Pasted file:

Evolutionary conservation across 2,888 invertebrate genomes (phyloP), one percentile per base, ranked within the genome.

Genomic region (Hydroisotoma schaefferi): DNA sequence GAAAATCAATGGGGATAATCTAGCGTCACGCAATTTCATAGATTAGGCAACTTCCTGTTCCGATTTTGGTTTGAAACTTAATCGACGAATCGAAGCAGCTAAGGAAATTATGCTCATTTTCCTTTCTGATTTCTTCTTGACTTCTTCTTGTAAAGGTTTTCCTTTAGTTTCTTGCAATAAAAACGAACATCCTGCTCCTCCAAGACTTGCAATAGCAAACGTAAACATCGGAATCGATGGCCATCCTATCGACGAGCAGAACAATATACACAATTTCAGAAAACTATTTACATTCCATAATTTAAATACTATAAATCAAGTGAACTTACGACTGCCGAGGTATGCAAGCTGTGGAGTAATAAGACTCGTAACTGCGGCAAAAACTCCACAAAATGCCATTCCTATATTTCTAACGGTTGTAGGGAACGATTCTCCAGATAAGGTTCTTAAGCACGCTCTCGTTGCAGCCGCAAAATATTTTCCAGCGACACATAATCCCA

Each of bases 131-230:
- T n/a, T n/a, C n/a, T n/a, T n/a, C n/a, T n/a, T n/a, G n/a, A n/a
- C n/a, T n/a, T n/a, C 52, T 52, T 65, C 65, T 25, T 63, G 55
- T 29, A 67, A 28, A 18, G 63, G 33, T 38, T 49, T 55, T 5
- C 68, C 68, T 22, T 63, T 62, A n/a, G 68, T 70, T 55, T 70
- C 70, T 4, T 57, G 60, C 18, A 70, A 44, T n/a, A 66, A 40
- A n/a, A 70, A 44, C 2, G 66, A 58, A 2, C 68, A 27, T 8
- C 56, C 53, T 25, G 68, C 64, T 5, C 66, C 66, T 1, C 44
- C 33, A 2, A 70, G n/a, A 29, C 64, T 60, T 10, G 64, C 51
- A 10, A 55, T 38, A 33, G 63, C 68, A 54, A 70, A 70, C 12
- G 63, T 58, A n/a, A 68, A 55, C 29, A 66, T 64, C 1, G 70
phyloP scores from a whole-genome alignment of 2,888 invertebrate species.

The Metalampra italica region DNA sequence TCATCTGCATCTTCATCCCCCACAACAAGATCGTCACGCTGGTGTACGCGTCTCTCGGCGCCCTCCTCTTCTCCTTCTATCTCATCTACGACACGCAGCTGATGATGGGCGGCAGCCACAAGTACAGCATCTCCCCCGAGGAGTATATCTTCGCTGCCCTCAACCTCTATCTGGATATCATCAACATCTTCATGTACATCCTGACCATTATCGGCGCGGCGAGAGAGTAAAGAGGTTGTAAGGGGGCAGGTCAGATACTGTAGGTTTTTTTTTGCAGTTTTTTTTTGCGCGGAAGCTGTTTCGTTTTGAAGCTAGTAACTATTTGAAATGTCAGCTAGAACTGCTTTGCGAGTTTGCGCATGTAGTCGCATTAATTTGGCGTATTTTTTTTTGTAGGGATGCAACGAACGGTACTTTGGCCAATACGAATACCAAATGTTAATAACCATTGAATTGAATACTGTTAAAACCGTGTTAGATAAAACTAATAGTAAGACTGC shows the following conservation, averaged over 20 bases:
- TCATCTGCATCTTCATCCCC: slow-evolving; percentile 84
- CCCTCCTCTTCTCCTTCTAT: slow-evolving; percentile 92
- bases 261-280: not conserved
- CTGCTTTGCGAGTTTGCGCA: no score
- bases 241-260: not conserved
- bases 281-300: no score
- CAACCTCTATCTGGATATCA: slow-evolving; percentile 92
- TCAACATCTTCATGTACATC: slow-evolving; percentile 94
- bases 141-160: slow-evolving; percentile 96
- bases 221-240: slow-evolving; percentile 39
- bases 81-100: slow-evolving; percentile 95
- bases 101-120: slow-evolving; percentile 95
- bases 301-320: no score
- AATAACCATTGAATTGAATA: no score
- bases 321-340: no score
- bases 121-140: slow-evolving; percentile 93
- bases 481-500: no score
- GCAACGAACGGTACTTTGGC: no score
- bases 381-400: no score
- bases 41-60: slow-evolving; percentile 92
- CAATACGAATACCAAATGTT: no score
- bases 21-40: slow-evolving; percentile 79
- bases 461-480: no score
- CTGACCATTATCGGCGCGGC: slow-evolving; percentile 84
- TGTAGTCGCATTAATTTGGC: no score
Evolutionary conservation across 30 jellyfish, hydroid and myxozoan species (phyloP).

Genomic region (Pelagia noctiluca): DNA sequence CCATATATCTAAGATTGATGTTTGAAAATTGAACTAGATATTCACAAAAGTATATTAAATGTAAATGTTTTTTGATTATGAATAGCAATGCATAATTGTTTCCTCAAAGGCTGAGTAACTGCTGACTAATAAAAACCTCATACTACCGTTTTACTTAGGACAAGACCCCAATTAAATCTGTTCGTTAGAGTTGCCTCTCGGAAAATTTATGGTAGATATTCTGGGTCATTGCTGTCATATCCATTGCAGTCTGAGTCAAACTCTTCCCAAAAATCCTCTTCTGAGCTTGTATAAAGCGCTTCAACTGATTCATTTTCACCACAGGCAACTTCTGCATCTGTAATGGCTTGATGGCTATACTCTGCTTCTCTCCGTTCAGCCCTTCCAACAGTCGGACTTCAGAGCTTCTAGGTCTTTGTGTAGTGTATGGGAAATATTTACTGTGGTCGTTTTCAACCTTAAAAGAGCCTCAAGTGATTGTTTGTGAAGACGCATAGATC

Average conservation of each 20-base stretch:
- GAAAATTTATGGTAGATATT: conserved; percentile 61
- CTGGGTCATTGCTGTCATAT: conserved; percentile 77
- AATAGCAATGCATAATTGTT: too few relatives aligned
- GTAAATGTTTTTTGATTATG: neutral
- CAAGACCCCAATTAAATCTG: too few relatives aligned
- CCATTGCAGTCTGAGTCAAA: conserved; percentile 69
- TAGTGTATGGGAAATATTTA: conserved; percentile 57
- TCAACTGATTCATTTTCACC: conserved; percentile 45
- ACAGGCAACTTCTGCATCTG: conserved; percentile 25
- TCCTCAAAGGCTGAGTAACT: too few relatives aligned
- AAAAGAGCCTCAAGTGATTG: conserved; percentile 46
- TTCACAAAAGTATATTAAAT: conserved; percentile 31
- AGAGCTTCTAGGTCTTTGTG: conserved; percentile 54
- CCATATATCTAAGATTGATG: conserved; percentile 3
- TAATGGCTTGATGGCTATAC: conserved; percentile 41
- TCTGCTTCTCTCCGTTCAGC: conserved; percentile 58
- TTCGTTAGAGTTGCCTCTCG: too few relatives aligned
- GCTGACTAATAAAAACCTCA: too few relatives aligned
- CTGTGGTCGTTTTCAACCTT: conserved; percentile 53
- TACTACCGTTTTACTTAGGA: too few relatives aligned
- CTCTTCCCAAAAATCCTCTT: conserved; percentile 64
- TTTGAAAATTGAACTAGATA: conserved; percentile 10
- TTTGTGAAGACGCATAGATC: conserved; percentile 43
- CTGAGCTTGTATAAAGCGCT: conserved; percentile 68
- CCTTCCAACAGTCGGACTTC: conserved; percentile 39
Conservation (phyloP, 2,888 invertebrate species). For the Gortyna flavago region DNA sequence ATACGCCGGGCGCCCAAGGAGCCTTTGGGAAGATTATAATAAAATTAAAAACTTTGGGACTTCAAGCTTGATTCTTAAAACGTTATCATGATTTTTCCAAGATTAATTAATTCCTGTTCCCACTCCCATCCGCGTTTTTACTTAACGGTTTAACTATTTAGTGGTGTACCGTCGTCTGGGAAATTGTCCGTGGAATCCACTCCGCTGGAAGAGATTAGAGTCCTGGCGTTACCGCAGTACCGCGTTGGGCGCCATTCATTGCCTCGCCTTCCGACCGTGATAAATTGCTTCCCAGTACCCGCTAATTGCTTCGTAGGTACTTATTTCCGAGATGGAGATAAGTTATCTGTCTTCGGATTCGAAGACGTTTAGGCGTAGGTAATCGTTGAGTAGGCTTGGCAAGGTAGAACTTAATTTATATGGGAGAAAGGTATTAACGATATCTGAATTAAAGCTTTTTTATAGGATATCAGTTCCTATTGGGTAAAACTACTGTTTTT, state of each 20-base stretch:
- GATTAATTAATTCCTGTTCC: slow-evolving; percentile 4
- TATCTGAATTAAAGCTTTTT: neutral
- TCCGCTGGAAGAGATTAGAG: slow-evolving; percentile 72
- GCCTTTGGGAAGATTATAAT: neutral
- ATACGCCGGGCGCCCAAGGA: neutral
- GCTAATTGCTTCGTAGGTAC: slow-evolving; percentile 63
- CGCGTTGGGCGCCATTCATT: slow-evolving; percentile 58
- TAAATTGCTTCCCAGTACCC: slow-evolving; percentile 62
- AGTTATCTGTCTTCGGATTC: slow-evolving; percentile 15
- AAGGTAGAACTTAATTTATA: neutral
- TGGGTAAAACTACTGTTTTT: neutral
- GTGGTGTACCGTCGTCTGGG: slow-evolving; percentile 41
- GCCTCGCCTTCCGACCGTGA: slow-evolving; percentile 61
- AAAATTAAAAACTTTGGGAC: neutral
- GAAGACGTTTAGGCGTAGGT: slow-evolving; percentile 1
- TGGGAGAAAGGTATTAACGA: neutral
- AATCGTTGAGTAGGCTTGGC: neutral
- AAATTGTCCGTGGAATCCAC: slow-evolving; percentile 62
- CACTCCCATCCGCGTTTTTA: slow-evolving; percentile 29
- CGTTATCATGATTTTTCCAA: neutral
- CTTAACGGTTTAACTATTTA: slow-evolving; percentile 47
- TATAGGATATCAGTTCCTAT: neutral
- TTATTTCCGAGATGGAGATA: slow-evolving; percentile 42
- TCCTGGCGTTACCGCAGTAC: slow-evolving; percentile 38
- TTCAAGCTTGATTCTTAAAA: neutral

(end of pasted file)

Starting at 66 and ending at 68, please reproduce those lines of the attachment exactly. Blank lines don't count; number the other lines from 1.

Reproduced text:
- TTTGTGAAGACGCATAGATC: conserved; percentile 43
- CTGAGCTTGTATAAAGCGCT: conserved; percentile 68
- CCTTCCAACAGTCGGACTTC: conserved; percentile 39